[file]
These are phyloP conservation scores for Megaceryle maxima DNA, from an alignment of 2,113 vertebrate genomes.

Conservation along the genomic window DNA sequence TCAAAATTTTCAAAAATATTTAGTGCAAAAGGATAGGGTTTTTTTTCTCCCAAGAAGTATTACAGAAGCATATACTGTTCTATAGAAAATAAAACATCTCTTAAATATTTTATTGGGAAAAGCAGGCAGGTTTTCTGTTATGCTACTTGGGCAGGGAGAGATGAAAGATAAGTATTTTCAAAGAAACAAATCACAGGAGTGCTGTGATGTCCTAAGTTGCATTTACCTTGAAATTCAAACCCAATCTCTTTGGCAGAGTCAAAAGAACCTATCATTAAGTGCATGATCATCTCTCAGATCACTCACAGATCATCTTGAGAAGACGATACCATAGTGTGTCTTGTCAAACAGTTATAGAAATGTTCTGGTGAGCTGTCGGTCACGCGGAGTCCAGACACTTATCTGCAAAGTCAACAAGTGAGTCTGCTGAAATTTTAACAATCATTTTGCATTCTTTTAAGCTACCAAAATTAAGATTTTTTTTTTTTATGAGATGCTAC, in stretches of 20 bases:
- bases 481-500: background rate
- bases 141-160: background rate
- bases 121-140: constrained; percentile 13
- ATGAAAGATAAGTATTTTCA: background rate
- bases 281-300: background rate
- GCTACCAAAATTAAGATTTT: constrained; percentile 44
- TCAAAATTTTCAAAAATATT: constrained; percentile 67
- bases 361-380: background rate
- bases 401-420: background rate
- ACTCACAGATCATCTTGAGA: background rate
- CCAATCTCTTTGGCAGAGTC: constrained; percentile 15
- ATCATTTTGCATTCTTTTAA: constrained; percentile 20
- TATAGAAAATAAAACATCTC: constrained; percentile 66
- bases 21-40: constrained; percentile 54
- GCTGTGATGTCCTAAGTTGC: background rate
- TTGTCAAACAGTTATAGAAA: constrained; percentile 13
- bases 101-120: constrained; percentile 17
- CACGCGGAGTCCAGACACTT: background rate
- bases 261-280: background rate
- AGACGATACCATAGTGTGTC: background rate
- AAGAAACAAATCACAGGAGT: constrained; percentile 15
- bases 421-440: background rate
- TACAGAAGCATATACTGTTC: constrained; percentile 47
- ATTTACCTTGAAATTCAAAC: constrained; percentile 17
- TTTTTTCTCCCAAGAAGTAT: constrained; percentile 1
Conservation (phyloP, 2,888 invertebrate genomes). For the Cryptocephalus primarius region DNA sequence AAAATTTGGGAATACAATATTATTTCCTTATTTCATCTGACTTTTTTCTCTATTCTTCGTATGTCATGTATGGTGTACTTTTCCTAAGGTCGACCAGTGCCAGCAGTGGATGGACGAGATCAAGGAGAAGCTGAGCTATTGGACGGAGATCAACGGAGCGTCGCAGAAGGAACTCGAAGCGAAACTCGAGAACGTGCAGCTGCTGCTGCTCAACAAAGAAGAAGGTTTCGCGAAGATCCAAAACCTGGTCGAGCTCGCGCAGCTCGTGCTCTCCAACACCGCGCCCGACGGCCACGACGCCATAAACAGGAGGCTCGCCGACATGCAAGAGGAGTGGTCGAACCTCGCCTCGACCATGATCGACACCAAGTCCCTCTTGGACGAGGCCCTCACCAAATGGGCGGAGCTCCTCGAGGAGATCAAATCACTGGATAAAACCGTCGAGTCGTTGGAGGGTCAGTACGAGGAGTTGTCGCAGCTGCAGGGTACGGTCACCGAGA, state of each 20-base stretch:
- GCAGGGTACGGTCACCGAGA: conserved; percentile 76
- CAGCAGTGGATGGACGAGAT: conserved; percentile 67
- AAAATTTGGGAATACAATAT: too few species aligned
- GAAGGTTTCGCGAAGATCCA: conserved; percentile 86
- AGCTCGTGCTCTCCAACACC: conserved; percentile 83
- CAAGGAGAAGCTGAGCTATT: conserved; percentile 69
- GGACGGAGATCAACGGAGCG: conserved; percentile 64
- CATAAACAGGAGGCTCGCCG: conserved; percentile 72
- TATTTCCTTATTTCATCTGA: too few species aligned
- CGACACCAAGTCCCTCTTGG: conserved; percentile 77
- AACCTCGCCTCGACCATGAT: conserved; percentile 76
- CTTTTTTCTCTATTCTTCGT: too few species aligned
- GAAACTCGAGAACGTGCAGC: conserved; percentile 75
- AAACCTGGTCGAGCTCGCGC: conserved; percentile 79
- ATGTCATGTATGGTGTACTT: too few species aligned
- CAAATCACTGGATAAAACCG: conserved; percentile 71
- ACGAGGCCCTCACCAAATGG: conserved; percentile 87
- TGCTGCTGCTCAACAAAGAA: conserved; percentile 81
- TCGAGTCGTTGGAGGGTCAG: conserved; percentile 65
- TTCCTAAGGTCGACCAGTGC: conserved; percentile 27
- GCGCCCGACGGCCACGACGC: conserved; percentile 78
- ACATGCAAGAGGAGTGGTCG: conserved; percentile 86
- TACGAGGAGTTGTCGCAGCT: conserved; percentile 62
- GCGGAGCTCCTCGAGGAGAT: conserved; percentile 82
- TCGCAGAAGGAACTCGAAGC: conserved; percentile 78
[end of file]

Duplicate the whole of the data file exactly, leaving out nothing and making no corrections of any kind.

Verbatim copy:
These are phyloP conservation scores for Megaceryle maxima DNA, from an alignment of 2,113 vertebrate genomes.

Conservation along the genomic window DNA sequence TCAAAATTTTCAAAAATATTTAGTGCAAAAGGATAGGGTTTTTTTTCTCCCAAGAAGTATTACAGAAGCATATACTGTTCTATAGAAAATAAAACATCTCTTAAATATTTTATTGGGAAAAGCAGGCAGGTTTTCTGTTATGCTACTTGGGCAGGGAGAGATGAAAGATAAGTATTTTCAAAGAAACAAATCACAGGAGTGCTGTGATGTCCTAAGTTGCATTTACCTTGAAATTCAAACCCAATCTCTTTGGCAGAGTCAAAAGAACCTATCATTAAGTGCATGATCATCTCTCAGATCACTCACAGATCATCTTGAGAAGACGATACCATAGTGTGTCTTGTCAAACAGTTATAGAAATGTTCTGGTGAGCTGTCGGTCACGCGGAGTCCAGACACTTATCTGCAAAGTCAACAAGTGAGTCTGCTGAAATTTTAACAATCATTTTGCATTCTTTTAAGCTACCAAAATTAAGATTTTTTTTTTTTATGAGATGCTAC, in stretches of 20 bases:
- bases 481-500: background rate
- bases 141-160: background rate
- bases 121-140: constrained; percentile 13
- ATGAAAGATAAGTATTTTCA: background rate
- bases 281-300: background rate
- GCTACCAAAATTAAGATTTT: constrained; percentile 44
- TCAAAATTTTCAAAAATATT: constrained; percentile 67
- bases 361-380: background rate
- bases 401-420: background rate
- ACTCACAGATCATCTTGAGA: background rate
- CCAATCTCTTTGGCAGAGTC: constrained; percentile 15
- ATCATTTTGCATTCTTTTAA: constrained; percentile 20
- TATAGAAAATAAAACATCTC: constrained; percentile 66
- bases 21-40: constrained; percentile 54
- GCTGTGATGTCCTAAGTTGC: background rate
- TTGTCAAACAGTTATAGAAA: constrained; percentile 13
- bases 101-120: constrained; percentile 17
- CACGCGGAGTCCAGACACTT: background rate
- bases 261-280: background rate
- AGACGATACCATAGTGTGTC: background rate
- AAGAAACAAATCACAGGAGT: constrained; percentile 15
- bases 421-440: background rate
- TACAGAAGCATATACTGTTC: constrained; percentile 47
- ATTTACCTTGAAATTCAAAC: constrained; percentile 17
- TTTTTTCTCCCAAGAAGTAT: constrained; percentile 1
Conservation (phyloP, 2,888 invertebrate genomes). For the Cryptocephalus primarius region DNA sequence AAAATTTGGGAATACAATATTATTTCCTTATTTCATCTGACTTTTTTCTCTATTCTTCGTATGTCATGTATGGTGTACTTTTCCTAAGGTCGACCAGTGCCAGCAGTGGATGGACGAGATCAAGGAGAAGCTGAGCTATTGGACGGAGATCAACGGAGCGTCGCAGAAGGAACTCGAAGCGAAACTCGAGAACGTGCAGCTGCTGCTGCTCAACAAAGAAGAAGGTTTCGCGAAGATCCAAAACCTGGTCGAGCTCGCGCAGCTCGTGCTCTCCAACACCGCGCCCGACGGCCACGACGCCATAAACAGGAGGCTCGCCGACATGCAAGAGGAGTGGTCGAACCTCGCCTCGACCATGATCGACACCAAGTCCCTCTTGGACGAGGCCCTCACCAAATGGGCGGAGCTCCTCGAGGAGATCAAATCACTGGATAAAACCGTCGAGTCGTTGGAGGGTCAGTACGAGGAGTTGTCGCAGCTGCAGGGTACGGTCACCGAGA, state of each 20-base stretch:
- GCAGGGTACGGTCACCGAGA: conserved; percentile 76
- CAGCAGTGGATGGACGAGAT: conserved; percentile 67
- AAAATTTGGGAATACAATAT: too few species aligned
- GAAGGTTTCGCGAAGATCCA: conserved; percentile 86
- AGCTCGTGCTCTCCAACACC: conserved; percentile 83
- CAAGGAGAAGCTGAGCTATT: conserved; percentile 69
- GGACGGAGATCAACGGAGCG: conserved; percentile 64
- CATAAACAGGAGGCTCGCCG: conserved; percentile 72
- TATTTCCTTATTTCATCTGA: too few species aligned
- CGACACCAAGTCCCTCTTGG: conserved; percentile 77
- AACCTCGCCTCGACCATGAT: conserved; percentile 76
- CTTTTTTCTCTATTCTTCGT: too few species aligned
- GAAACTCGAGAACGTGCAGC: conserved; percentile 75
- AAACCTGGTCGAGCTCGCGC: conserved; percentile 79
- ATGTCATGTATGGTGTACTT: too few species aligned
- CAAATCACTGGATAAAACCG: conserved; percentile 71
- ACGAGGCCCTCACCAAATGG: conserved; percentile 87
- TGCTGCTGCTCAACAAAGAA: conserved; percentile 81
- TCGAGTCGTTGGAGGGTCAG: conserved; percentile 65
- TTCCTAAGGTCGACCAGTGC: conserved; percentile 27
- GCGCCCGACGGCCACGACGC: conserved; percentile 78
- ACATGCAAGAGGAGTGGTCG: conserved; percentile 86
- TACGAGGAGTTGTCGCAGCT: conserved; percentile 62
- GCGGAGCTCCTCGAGGAGAT: conserved; percentile 82
- TCGCAGAAGGAACTCGAAGC: conserved; percentile 78